Tuesday, May 29, 2012

Dictating Rates of Return

When someone promises a "guaranteed high rate of return" it probably is a con.  Some people think they can dictate to the market, their rates of return.   It can't be done.

I ran into a fellow the other day and we were talking about investments.  I sort of ran though my investment philosophy - to invest for the long haul, cut expenses, live within your means, put a little bit aside over a long period of time - that sort of thing.

He replied, "Well, that is all very well and fine, but I have to catch up on my retirement savings, so I need to invest in something that will give me a high rate of return!"

This sort of floored me, as it seems, from his perspective, that investments came in different flavors, just like at Baskin Robbins, and you could just choose to get a high rate of return.

It is sort of like how some people think the President sets gasoline prices (which this fellow thought as well, he wasn't particularly bright).   Every morning, the President gets up and decides how much gas will be.  Obama picks $3.89 a gallon.   Newt Gingrich tells us he would select $2.50.

Of course, this sort of thinking is idiocy.  If you really could set gasoline prices, why not pick the lowest one?  And if you could really just dial-in your rate of return, why on Earth would anyone pick low rates of return, when higher rates are there for the picking?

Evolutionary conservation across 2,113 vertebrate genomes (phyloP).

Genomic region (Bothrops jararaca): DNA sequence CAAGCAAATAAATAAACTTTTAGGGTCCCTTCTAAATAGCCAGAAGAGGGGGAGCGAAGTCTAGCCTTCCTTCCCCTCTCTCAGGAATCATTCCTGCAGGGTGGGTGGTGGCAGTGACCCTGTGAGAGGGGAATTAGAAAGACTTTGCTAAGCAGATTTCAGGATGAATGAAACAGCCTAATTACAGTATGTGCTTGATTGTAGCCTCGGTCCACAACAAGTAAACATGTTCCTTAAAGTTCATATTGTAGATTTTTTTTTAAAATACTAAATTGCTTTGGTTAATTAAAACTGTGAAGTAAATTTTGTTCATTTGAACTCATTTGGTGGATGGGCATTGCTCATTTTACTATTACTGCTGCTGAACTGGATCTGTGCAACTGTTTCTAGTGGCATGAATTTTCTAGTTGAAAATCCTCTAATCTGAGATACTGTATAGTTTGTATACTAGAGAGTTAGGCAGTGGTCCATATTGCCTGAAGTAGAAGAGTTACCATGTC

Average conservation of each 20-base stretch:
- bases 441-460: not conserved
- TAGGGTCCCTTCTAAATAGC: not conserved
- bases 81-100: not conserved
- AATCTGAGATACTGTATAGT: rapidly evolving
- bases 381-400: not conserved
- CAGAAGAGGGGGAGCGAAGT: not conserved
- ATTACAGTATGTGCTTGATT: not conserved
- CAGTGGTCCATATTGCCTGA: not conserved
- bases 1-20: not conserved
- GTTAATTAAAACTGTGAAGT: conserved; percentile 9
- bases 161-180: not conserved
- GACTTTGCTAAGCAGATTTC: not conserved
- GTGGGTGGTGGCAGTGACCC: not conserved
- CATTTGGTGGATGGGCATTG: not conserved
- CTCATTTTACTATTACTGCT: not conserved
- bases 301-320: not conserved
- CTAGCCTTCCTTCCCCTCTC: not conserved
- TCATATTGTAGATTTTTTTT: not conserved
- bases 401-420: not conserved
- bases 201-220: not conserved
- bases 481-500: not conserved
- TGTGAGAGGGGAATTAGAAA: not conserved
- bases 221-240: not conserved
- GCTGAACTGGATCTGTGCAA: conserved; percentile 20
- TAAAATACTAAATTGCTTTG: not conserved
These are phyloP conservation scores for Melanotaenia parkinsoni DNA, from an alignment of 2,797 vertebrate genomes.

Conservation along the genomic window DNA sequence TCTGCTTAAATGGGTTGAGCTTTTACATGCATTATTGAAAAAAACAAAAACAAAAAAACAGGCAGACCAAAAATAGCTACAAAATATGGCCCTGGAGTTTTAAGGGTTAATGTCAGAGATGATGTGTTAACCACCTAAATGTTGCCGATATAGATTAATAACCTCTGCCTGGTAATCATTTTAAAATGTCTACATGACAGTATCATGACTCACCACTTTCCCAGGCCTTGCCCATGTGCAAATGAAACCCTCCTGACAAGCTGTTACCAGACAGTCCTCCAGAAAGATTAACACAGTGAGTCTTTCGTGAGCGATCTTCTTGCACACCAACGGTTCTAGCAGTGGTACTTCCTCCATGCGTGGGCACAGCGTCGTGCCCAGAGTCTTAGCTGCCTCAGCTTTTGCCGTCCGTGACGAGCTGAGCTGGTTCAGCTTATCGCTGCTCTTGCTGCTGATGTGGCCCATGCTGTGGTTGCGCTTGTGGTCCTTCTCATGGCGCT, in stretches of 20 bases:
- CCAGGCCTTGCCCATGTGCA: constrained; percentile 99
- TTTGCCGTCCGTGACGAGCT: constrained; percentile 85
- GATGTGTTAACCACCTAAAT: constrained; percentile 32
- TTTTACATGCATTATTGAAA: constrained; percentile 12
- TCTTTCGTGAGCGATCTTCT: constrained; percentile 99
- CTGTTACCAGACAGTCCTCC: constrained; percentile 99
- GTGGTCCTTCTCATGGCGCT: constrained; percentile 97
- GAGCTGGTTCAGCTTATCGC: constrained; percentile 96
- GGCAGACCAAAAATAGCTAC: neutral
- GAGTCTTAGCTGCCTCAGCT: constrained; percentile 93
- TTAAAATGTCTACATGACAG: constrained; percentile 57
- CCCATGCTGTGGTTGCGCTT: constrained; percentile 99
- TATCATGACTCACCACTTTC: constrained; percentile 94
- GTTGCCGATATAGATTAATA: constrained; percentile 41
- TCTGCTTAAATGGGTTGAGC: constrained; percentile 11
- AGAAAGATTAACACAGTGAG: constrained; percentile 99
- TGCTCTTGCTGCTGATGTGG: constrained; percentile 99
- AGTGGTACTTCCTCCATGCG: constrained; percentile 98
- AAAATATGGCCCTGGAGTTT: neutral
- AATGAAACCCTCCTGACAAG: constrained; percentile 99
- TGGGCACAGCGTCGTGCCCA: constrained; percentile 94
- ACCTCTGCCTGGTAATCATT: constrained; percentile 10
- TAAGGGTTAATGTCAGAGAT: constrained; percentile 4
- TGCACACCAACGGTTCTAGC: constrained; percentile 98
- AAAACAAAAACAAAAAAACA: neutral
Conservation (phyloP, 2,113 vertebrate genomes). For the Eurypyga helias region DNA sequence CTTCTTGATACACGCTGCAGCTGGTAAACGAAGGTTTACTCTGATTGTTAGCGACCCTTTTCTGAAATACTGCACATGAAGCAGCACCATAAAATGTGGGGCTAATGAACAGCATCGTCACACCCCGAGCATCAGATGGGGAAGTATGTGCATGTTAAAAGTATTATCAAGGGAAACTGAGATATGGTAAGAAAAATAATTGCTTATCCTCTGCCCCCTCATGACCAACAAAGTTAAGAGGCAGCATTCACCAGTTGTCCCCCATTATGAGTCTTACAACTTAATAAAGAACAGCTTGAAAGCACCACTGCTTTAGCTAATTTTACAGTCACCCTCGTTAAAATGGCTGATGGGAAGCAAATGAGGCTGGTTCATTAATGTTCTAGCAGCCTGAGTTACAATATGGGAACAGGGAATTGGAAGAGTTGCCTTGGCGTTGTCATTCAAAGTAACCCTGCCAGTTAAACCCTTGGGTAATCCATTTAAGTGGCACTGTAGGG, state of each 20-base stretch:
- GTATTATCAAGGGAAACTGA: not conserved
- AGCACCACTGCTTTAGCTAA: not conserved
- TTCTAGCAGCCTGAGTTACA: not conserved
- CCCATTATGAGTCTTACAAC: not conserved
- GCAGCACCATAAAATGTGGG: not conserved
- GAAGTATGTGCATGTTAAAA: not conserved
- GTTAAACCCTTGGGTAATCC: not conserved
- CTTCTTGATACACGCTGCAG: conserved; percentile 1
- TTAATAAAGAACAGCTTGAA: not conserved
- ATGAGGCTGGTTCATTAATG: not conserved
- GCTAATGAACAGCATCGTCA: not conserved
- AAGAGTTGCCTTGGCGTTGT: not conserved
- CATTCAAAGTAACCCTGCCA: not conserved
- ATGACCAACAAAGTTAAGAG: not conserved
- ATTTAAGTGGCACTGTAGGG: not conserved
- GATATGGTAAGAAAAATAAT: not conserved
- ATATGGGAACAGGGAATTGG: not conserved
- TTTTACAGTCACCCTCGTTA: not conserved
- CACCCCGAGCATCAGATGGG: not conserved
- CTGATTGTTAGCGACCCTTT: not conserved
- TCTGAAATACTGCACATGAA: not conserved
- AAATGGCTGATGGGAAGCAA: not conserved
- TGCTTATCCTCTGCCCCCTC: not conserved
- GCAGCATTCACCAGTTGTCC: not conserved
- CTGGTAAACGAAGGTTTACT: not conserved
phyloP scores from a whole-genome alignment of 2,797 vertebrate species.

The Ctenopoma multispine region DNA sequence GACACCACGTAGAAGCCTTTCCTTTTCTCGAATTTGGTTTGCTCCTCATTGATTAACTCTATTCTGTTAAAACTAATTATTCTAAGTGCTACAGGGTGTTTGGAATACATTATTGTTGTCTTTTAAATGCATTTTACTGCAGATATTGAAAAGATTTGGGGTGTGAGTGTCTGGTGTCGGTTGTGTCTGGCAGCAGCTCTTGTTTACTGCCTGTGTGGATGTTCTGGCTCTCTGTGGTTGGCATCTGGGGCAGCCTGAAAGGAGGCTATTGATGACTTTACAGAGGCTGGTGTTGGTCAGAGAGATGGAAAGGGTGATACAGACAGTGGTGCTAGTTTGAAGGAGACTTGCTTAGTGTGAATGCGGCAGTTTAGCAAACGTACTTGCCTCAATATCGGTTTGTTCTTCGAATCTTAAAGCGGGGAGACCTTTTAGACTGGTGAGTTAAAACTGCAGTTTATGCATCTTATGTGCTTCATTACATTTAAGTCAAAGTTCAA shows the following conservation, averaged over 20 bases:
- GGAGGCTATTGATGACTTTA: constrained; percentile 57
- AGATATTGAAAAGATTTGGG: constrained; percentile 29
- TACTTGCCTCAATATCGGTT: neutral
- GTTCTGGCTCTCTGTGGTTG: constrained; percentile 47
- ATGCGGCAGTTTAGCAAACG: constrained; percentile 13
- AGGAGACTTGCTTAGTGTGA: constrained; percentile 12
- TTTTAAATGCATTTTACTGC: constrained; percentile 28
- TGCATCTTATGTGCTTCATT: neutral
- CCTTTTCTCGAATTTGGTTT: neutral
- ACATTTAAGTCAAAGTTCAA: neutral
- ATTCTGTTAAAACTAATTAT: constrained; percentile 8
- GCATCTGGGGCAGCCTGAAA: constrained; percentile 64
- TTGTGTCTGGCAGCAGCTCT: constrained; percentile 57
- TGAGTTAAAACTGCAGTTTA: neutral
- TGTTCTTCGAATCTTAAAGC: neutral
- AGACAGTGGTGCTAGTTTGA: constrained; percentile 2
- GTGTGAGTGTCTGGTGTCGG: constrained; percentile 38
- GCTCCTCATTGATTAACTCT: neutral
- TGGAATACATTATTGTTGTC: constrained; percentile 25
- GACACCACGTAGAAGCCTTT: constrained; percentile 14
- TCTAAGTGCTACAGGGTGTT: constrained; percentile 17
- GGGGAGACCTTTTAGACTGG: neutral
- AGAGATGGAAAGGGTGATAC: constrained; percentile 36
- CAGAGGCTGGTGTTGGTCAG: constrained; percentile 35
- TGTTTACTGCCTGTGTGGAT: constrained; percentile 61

And the answer is, of course, that there are no investments with guaranteed high rates of return.   The rate of return is directly proportional to risk.  And when an investment does yield a high rate of return, it is likely because it is risky - and may yield no rate of return in the future, or go broke.

But all that was lost on my friend.   He needed a high rate of return, and he was going to dictate to the market what rate he would get.   A nice theory, but flawed in so many ways.  And yes, I believe he was one of those followers of "visualization" theory - in other words, not all there.

I tried to let him down gently, but he would have none of that.   What was sad was that he had failed to plan for retirement, mostly though making bad investments in other get-rich-quick schemes.   At this point in his life, he felt backed into a corner.   It was too late to adopt a safe and sane strategy of investment.  Rather, he had to double-down his bet, he thought, so that he could cash in on some long-shot.

It was sad to watch, because you know how it is going to play out - he will end up broke and wonder what happened to all his money.

And what happened to all his money?   There is an army of people out there who make money from people like him - raging true believers, who are willing to invest in any "sure thing" that they hear about on the web, or on a sign on a lamp post.  They listen to the financial channels, they sign up for advice from the clown-suit people, they buy Facebook stock.

Maybe it is too late for him to fully fund a comfortable retirement.   But it isn't too late for him to get out of debt, put aside a little money, so he can make the best of a bad situation.   But alas, his plight is that of many poor people - money passes through their hands like so much water - not understood and completely mystifying as to where it went.

All you can do is look away from the horror.